San Diego Comic-Con is an impossible place, because everything that’s terrible about it is basically mitigated by everything wonderful about it. The annual gathering brings together tens of thousands of geeks to celebrate their fandom as movie studios market upcoming blockbusters with exclusive trailers and clips. On one hand you spend incalculable amounts of time in line; on the other, you meet George R.R. Martin. There is nothing easy or relaxing about the biggest event in all of fandom; everything feels more or less like a fight. But then you win a few fights, like securing a seat inside Hall H for the day, and by the end you feel like you could do it again next year. Maybe.
For my first Comic-Con, I decide to jump in with both feet. At 3:30AM on Thursday morning, I wake up and get in line for Comic-Con’s biggest venue, Hall H. The lineup for the day is a mix of things that no one could possibly care about (clips from Penguins of Madagascar) and things that will probably be cool (a mystery presentation by Paramount Pictures). Surely something interesting will happen inside. But first I have to get in.
We are in loose sweatpants, hoodies pulled over our faces, stuffed into sleeping bags or passed out in lawn chairs
Outside the convention center, everyone looks more or less homeless. We are in loose sweatpants, hoodies pulled over our faces, stuffed into sleeping bags or passed out uncomfortably in lawn chairs. I half expect to see a group gathered around a garbage fire watching Netflix; instead I find the end of the line, and miraculously, I am only a few hundred people back from the beginning. To my front and rear there are small groups of women, some who have come alone and others who have come with friends, and they prove to be great company over the next several hours as we do the only thing you really can do in the Hall H line, which is wait.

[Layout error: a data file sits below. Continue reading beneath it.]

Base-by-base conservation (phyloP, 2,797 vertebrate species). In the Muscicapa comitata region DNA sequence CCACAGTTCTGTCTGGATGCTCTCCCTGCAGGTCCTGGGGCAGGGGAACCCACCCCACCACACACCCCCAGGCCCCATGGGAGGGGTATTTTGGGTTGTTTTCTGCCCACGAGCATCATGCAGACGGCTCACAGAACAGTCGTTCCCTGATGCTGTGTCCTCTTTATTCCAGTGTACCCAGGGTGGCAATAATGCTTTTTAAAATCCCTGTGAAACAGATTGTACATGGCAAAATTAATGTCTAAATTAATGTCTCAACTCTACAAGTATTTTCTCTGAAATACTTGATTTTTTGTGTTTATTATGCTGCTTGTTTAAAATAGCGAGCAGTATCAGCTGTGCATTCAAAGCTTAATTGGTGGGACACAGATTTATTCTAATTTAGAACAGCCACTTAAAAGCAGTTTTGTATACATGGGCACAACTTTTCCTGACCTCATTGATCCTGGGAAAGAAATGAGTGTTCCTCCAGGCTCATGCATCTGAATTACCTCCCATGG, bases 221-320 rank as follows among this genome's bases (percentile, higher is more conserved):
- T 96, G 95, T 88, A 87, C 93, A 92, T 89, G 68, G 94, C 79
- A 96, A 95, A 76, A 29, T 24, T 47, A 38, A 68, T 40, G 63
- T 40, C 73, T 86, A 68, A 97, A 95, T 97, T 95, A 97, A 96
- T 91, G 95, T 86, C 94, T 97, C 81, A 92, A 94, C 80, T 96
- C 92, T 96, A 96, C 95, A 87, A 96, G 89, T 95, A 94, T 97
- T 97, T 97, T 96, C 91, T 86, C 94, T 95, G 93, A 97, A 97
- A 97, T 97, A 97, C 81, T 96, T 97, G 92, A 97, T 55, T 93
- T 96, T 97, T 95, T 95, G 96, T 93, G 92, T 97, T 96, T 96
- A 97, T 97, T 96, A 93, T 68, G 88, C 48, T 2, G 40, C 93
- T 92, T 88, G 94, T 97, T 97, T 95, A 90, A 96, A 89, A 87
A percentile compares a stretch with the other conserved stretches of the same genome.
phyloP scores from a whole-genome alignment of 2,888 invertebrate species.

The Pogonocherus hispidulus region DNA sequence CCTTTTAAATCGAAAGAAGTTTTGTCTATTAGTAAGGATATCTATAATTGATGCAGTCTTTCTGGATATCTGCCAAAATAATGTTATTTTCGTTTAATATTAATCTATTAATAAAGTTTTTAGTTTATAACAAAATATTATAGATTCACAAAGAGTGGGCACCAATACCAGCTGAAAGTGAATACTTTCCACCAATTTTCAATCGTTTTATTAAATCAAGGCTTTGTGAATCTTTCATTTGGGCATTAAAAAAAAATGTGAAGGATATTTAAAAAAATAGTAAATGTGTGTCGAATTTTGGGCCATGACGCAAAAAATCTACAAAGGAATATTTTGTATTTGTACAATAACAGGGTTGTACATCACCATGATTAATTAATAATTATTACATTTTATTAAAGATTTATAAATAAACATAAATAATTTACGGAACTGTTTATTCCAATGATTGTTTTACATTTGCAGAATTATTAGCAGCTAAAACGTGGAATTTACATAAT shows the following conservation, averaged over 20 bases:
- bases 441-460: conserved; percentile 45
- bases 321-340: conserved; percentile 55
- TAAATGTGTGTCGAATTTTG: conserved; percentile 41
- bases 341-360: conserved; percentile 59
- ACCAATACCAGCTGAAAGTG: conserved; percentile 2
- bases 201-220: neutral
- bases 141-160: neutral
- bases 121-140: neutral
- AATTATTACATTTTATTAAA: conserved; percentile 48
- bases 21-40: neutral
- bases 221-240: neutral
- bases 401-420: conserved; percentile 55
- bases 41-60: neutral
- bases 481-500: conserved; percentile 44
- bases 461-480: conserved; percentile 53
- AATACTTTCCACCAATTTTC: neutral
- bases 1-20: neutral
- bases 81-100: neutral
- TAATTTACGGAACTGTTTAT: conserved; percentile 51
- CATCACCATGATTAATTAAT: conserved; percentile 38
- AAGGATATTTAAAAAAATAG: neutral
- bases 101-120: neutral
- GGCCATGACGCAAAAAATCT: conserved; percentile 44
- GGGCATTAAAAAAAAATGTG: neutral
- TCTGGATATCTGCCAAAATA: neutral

While we wait we talk about:
- When they are going to let us in
- Which season of Dexter was the best
- Why one of the girls keeps track of her Teenage Mutant Ninja Turtles comics in a spreadsheet
- When they are letting us in
- The year the Twilight people took over the Hall H line, and how that was the worst year, and how you basically could not get near the Hall H line that year without an armed military escort
- When they are letting us in
A little past 10AM, after nearly six hours in line, the actually pretty-well-organized security forces of Comic-Con let us into the hall, congratulating us as we stream into the cavernous space. I immediately lose track of all my line companions and forget their names and what they looked like.
"I’m here because I’m afraid of Jeffrey Katzenberg!" Craig Ferguson is saying. This is a joke aimed at industry insiders, who laugh because they know that the Dreamworks chairman is a terrifying figure who could have them all rendered to a CIA black site, if he wanted to. Ferguson is our host for a panel presented by Dreamworks, the poor man’s Pixar. They show us clips from an animated movie starring Rihanna as a no-nonsense tween and that guy from Big Bang Theory as a fussy alien. At one point Rihanna’s character accidentally destroys Paris, which seems like good fodder for a radio single.
The next movie is Penguins of Madagascar, which is a spin-off of the third sequel to Madagascar. I am prepared to hate this movie, but then everything they show us turns out to be pretty funny, including an opening scene featuring a faux-nature-documentary voiceover from a self-parodying Werner Herzog. The first three Madagascar movies made enough money that they were able to get John Malkovich to play an octopus and Benedict Cumberbatch to play a fox, the latter of which feels a bit on the nose. Twenty minutes or so into this panel, Malkobatch (as I decide to call the couple) saunter out to feign enthusiasm over their involvement. My sole takeaway from all this is that Benedict Cumberbatch is indescribably beautiful, and I say so on Twitter. That turns out to be the most popular thing I tweet the entire week.